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© Diatom Graphics
BUR-DALS GINANAH'S EASTER GIFT TO US!
At 22 years of age Gina is the matriarch of the farm. She can still keep the other adult and young horses away if she chooses, but generally she is the farm babysitter. She is pretty much contented just to be outside and soaking up the sunshine. If she is in a particularly happy mood, she trots in the sunshine.
In the last few months of this latest pregnancy trotting meant that Gina's body shook from side to side like a bowl of Jell-O. Getting through the stall door was literally a challenge because both sides of her belly brushed the opening at the same time. Consider that she was ten days beyond her foaling date and had already experienced several bouts of false labor when the real blessed event finally occurred at 12:30 AM on April 10, 2007. Ordinarily, it would be enough to say that April 10 was Easter Sunday, but this Easter Sunday was no bed of daffodils or gentle breeze from the south.
Gina's actual due date was March 31, the last of a string of days that were sun-blessed and warm enough to bring forth daffodils, buds on trees, and the growth of actual green grass. We were so positive that March 31 was Gina's chosen day that we hesitated to leave home for any reason, fearful that the moment we left the farm in either broad daylight or pitch blackness, the foal would make his or hear chosen debut. So March 31 came and went, followed by the wind, snow, rain, sleet, and hail of the following days.
Surely, no self-respecting veteran broodmare would choose to deliver a foal during a snowstorm with 40 mile-per-hour wind gusts and 18 degree temperatures. Good thing we're not folks who depend on making bets for our survival or success. Sure enough, as Saturday turned into an Easter Sunday with snowstorms dumping twenty inches of snow and snowdrifts that no vet could dare negotiate, Gina went down into earnest, hard labor.
Thank goodness for the video cameras and the intercom that kept us tuned in to every development. The fetal sack was thick and rough and not very transparent. We bit our fingernails and worried out loud that this foal would be delivered normally. As two front white legs appeared, they seemed at the wrong angle, and then the nose seemed not to be in the right place.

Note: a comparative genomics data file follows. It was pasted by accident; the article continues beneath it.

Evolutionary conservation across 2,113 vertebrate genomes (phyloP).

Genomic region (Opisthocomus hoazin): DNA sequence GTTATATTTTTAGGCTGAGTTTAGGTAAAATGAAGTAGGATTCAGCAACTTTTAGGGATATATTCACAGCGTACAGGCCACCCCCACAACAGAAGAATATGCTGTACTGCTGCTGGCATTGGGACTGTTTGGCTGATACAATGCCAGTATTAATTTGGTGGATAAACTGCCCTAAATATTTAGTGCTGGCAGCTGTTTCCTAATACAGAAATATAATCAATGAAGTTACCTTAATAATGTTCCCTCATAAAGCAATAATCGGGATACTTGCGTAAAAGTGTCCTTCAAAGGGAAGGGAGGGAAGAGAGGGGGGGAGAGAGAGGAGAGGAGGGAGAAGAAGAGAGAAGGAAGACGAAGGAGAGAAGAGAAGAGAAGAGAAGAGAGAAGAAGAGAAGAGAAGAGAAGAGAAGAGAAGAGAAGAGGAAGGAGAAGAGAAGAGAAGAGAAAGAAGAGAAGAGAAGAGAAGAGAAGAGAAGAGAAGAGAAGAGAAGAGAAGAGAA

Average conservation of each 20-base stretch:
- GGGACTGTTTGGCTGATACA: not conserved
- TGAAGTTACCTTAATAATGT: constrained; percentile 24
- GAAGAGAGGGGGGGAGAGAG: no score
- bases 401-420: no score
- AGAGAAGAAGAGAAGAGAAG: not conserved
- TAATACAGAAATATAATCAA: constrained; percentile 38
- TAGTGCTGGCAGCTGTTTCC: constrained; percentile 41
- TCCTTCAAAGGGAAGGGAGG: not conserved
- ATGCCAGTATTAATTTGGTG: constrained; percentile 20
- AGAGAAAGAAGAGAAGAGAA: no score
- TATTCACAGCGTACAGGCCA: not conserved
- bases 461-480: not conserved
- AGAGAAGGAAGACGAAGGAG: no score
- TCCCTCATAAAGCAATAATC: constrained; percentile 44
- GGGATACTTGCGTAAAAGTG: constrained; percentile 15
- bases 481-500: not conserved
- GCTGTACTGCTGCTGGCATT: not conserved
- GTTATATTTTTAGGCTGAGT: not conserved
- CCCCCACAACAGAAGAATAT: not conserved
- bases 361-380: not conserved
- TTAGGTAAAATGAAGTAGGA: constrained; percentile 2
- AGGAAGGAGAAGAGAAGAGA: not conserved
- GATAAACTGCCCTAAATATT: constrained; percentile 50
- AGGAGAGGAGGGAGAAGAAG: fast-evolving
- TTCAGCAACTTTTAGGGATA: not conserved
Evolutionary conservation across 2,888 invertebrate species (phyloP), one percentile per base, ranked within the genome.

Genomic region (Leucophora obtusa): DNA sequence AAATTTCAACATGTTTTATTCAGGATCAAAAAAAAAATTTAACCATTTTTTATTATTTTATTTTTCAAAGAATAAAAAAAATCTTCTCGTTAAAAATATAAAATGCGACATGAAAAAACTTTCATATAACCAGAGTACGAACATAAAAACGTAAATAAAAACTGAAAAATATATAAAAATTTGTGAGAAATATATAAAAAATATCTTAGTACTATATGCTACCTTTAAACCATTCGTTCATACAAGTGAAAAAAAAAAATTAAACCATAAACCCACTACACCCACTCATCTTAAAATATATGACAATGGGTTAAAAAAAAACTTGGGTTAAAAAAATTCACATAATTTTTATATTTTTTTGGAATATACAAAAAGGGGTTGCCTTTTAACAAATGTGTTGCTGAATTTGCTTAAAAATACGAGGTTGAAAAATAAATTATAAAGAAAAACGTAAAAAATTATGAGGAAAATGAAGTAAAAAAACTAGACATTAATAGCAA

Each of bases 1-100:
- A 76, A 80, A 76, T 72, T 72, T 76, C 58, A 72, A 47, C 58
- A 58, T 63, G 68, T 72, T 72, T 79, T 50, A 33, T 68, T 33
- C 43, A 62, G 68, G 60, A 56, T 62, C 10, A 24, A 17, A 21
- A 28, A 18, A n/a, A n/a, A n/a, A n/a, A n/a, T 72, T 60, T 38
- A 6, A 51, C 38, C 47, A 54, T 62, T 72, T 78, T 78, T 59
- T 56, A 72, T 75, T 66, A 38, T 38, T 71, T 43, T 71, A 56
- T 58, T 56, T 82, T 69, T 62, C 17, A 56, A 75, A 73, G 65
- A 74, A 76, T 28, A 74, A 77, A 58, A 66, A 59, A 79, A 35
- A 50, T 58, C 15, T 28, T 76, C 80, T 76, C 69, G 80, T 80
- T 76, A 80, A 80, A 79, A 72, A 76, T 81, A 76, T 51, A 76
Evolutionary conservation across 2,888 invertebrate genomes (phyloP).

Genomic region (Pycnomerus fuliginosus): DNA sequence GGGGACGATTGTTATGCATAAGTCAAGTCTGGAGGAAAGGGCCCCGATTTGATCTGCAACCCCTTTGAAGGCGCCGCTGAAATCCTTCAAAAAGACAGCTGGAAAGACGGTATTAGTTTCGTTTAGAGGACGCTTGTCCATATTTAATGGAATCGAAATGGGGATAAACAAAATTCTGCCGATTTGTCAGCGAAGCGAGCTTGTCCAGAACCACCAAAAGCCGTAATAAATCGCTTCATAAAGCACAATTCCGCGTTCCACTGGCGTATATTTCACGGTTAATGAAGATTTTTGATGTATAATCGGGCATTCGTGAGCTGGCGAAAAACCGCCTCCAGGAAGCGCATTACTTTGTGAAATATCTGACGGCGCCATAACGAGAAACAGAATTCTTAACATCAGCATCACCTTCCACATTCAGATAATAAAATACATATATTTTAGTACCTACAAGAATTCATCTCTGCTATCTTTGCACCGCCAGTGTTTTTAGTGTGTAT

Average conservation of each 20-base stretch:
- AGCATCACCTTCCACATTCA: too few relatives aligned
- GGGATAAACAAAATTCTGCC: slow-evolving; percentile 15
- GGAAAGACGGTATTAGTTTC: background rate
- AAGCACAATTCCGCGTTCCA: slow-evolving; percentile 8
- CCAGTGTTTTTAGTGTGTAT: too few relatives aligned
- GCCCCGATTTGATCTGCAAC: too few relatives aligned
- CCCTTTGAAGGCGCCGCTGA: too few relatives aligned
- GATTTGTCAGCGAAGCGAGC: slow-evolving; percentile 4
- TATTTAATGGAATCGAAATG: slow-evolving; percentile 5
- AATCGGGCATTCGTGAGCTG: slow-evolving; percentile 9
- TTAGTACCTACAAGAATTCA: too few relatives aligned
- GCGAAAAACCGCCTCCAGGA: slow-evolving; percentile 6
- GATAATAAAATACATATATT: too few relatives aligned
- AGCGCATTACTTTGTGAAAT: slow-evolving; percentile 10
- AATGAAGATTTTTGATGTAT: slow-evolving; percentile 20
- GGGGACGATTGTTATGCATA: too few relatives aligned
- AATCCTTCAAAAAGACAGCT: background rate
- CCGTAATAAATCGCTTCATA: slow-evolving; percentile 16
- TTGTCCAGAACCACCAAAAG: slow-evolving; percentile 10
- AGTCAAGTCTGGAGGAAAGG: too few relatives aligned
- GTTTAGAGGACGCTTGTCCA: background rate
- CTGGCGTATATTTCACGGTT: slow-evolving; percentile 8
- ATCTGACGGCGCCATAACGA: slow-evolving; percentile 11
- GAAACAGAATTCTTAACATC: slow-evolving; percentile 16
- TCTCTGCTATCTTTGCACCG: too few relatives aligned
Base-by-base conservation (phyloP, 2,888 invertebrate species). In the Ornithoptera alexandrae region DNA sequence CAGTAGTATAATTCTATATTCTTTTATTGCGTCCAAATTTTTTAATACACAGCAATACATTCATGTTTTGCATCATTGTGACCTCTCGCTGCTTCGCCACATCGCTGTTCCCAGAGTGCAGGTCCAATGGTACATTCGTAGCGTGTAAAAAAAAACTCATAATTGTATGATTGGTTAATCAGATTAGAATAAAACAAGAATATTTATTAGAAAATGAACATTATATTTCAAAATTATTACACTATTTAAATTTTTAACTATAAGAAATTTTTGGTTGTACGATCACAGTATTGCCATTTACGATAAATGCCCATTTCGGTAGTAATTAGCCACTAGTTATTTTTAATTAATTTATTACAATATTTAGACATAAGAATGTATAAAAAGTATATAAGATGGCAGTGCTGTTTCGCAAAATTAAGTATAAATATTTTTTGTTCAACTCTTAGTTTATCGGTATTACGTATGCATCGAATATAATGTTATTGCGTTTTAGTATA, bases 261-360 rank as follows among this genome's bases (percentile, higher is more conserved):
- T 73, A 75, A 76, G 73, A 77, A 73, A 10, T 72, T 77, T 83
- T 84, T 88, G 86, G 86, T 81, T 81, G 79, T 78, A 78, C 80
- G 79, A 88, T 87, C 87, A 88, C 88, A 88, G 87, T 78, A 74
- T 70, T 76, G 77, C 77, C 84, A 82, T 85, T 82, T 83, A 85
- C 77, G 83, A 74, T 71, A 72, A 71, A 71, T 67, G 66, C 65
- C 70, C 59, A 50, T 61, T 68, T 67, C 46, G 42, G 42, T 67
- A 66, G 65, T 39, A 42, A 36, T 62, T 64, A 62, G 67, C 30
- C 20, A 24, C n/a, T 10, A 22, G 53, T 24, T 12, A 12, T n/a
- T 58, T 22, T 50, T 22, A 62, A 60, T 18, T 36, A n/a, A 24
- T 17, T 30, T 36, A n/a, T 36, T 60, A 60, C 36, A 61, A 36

As soon as the nose became visible through the now translucent sack, Tom tore the sack so the foal would at least have a chance to develop normal breathing if anything else might go wrong. It was a very concave face with a huge white blaze! Oh, so far, so good!
And then the foal seemed to become stuck, no matter how hard Gina pushed. We agonized as we remembered the ill-fated 1999 foal of the ill-fated MI Hallelujah. Things seemed to be progressing in slow motion. As Gina pushed, Tom pulled. This foal was huge, all legs! At last a normal foal lay at Gina's hip. Gina was too worn out to get up on her feet to break the umbilical cord. Putting on her halter, we pulled on her to get up, while this foal sucked incessantly and tried with all its effort to get up. Miraculously, it did get up while Gina was still heaving, breaking the umbilical cord all by itself.
Too exhausted to lick this new baby dry in frigid weather, Gina terrified us. Both she and the foal were shivering from the cold. We used up towel after towel drying both her and the new baby and trying to plug up the drafts from the outside. In the midst of this terrible time, the new foal seemed to stop sucking. We were fearful that it was going into shock.
Without Gina to do her job, we started vigorously drying off this baby. As confused as she seemed, she started licking our jackets dry while her baby seemed to be losing his vital signs. We felt in grave trouble, knowing just how difficult it would be for a vet to find us during a 2 AM snow and windstorm. We struggled to get this foal on his feet again so we could cover him with a foal blanket. He swam in it, but at least it would conserve his body heat. Finally Gina got to her feet, and we put a blanket on her as well.